(Tod Browning, 12 February 1931)

“The Story of the Strangest Passion the World Has Ever Known!”

Rich in influence and historical import but perhaps — in hindsight — the least effective of the original Universal monster films, Tod Browning’s DRACULA had its New York premiere on this day in 1931 before receiving wider release, two days later, on Valentine’s Day.

Though Lugosi was not the studio’s first choice for the titular Transylvanian (Lon Chaney, Sr. and Conrad Veidt were also of considerable studio interest), his hypnotic grandeur and otherworldliness do bring palpable gravitas to the ageless Count; in the early scenes especially, Lugosi does, indeed, seem undead and solemnly belabored with the corruptions of time. The film’s first reels are dynamically formidable ones — full of atmospheric nuance and imposing set-pieces — but, as the action unfolds, Browning seems to lose handle of sustaining the mood. More melodrama than shocker, much of the horror gets lost in the stilted, “stage play” approach (in fact, it is no secret that the screenplay is far more anchored in the 1927 Balderston theatrical retelling than the 1897 Stoker novel) with some of the more ghastly elements — the werewolf loping across the lawn, Mina’s confrontations with the now-vampiric Lucy, the staking of the Dracula — all transpiring off-camera…just out of the audience’s visual grasp.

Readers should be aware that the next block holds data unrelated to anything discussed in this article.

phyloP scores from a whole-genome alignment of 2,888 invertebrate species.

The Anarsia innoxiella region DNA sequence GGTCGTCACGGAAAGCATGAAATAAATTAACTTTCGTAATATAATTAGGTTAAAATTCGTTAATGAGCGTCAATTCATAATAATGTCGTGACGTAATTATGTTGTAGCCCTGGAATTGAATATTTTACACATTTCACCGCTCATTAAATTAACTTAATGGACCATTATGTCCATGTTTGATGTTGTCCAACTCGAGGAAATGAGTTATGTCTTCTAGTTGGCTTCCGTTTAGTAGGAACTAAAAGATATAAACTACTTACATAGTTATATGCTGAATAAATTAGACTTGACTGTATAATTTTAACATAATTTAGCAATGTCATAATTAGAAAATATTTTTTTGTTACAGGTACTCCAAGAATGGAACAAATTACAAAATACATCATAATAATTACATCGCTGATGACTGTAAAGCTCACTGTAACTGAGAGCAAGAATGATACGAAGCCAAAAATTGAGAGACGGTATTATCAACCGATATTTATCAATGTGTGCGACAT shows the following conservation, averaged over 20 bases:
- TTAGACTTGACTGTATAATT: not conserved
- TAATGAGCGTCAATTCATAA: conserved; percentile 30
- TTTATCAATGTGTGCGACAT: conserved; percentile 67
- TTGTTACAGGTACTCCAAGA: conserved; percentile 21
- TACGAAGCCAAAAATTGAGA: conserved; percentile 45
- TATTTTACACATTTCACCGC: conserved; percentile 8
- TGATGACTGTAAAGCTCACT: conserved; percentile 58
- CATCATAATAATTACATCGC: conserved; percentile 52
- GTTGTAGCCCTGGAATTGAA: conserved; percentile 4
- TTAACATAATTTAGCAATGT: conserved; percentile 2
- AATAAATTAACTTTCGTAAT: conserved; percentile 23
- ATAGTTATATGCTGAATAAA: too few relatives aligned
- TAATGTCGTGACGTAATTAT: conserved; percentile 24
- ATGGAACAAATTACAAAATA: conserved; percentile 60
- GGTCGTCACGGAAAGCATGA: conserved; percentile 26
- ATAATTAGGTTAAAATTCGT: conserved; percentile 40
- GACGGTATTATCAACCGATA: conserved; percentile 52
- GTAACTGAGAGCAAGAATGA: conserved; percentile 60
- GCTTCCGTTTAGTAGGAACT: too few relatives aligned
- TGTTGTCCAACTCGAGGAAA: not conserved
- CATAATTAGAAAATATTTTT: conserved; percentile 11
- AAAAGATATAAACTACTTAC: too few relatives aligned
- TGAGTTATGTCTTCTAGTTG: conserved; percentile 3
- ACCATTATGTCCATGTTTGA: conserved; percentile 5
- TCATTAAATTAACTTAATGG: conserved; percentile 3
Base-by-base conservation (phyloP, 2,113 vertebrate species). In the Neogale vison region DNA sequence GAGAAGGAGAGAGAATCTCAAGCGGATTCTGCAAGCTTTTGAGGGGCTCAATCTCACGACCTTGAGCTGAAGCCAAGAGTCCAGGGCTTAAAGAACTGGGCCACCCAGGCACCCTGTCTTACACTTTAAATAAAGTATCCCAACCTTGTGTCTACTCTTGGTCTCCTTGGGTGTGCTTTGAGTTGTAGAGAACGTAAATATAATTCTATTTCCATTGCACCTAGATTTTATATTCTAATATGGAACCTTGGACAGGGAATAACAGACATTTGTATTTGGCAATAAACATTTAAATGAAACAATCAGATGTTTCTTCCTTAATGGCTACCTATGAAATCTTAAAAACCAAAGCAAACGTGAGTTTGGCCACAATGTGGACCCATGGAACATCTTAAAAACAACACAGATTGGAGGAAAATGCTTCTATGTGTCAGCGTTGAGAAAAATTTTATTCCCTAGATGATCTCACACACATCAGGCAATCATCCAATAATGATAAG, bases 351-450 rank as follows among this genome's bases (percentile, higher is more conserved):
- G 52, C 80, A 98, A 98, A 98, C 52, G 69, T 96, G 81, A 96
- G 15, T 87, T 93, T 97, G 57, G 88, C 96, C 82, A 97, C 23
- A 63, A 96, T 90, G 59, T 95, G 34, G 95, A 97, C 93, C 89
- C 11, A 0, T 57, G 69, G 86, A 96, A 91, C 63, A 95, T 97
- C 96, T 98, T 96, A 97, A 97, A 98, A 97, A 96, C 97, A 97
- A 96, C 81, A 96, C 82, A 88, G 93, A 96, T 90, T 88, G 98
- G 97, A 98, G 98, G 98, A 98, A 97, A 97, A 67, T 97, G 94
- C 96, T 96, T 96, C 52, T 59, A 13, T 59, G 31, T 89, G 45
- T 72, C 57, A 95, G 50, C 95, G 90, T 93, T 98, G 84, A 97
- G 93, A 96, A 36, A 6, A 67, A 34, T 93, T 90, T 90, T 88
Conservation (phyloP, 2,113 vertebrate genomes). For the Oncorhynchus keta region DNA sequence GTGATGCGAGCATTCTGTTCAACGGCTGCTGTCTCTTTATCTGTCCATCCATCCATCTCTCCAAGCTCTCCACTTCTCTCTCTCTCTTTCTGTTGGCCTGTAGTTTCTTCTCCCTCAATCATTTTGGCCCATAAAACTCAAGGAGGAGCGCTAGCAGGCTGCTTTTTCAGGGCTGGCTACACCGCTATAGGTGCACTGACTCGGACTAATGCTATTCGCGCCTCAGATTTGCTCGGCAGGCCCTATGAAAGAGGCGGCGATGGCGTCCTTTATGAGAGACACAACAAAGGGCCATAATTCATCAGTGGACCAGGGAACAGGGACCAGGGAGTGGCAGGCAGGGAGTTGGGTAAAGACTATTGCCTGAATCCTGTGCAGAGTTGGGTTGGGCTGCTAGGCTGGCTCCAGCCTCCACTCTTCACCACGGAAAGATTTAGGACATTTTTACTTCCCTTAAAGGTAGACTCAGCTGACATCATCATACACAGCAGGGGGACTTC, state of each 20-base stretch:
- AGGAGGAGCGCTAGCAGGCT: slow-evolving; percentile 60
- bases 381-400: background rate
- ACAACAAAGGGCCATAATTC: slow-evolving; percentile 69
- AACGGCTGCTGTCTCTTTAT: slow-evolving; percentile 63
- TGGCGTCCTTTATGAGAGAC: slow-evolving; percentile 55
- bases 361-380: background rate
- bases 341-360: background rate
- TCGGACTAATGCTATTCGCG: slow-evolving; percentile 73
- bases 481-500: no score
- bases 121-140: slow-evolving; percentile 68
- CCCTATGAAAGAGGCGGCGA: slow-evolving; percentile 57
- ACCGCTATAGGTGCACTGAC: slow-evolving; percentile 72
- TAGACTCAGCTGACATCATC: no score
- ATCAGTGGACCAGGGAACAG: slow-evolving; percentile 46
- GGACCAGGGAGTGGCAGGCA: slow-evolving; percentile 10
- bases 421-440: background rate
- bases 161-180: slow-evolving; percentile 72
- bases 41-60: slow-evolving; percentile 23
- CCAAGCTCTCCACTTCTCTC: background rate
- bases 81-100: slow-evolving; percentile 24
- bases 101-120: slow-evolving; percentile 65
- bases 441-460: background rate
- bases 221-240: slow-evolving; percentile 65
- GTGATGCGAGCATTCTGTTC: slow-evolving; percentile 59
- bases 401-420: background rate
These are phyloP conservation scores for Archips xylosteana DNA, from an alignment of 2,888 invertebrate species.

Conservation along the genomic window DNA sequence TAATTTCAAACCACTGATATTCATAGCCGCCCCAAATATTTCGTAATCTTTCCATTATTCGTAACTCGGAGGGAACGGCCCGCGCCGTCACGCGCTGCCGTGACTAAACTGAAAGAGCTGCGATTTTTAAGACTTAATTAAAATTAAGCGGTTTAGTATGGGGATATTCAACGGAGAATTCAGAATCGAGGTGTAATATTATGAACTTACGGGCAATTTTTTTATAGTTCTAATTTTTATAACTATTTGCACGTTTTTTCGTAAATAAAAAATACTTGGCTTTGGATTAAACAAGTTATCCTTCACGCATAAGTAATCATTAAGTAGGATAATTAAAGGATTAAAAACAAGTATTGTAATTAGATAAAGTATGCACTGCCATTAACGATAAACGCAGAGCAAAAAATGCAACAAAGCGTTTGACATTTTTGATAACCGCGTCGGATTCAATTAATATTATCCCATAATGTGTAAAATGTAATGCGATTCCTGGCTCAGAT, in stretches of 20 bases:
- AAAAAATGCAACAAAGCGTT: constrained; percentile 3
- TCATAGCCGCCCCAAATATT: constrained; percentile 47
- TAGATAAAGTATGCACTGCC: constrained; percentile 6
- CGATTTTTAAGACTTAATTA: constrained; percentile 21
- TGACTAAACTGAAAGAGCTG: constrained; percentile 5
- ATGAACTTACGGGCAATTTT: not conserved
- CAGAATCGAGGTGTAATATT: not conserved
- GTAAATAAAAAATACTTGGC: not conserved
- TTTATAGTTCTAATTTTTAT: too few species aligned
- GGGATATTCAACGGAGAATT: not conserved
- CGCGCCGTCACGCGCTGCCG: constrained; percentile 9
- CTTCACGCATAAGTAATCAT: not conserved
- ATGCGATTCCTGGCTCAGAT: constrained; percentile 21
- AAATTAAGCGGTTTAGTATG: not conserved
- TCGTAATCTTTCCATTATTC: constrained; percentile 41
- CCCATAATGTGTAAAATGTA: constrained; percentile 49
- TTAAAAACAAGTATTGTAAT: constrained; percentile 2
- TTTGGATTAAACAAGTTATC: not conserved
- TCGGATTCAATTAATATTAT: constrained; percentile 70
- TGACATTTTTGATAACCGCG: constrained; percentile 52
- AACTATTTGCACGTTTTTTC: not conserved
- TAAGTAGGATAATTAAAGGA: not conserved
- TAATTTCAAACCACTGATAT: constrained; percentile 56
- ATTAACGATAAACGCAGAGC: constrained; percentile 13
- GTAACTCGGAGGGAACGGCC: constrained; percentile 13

There is a great deal to love and admire here, of course, but the far more atmospheric Spanish-language DRACULA also demands attention; it is animated with a fluidly dynamic approach all its own, employing far more technical know-how, lingering disquiet, and pre-Code intrigue (risqué approaches to sexuality included). Directed by George Melford, the Spanish production was filmed on the same sets but during twilight hours, and had the benefit of access to Browning’s dailies; there seems to be an advantage gained by Melford’s evening approach in the wake of Browning’s film, as several sequences bear a noticeable improvement upon the English language production. It does lack one key element, however: Lugosi. The presence of the Hungarian-born actor may be enough to compensate for whatever missed opportunities Browning left un-filmed or unrealized, though, one could easily argue that experiencing both versions is an essential exercise. For the sake of additional interest (and perhaps even some level of further comparison), viewers would do well to explore Tod Browning’s later exploration of a vampire story, MGM’s MARK OF THE VAMPIRE, as well as Dreyer’s VAMPYR (filmed during the year of DRACULA’s release).

Browning’s 1931 DRACULA is a milestone and an integral, though flawed, cinematic step for those that bear the marks of a “monster-lover” like so many punctures upon the throat — without its humble beginnings, we may have never found ourselves collectively basking in the glories of celluloid nightmares.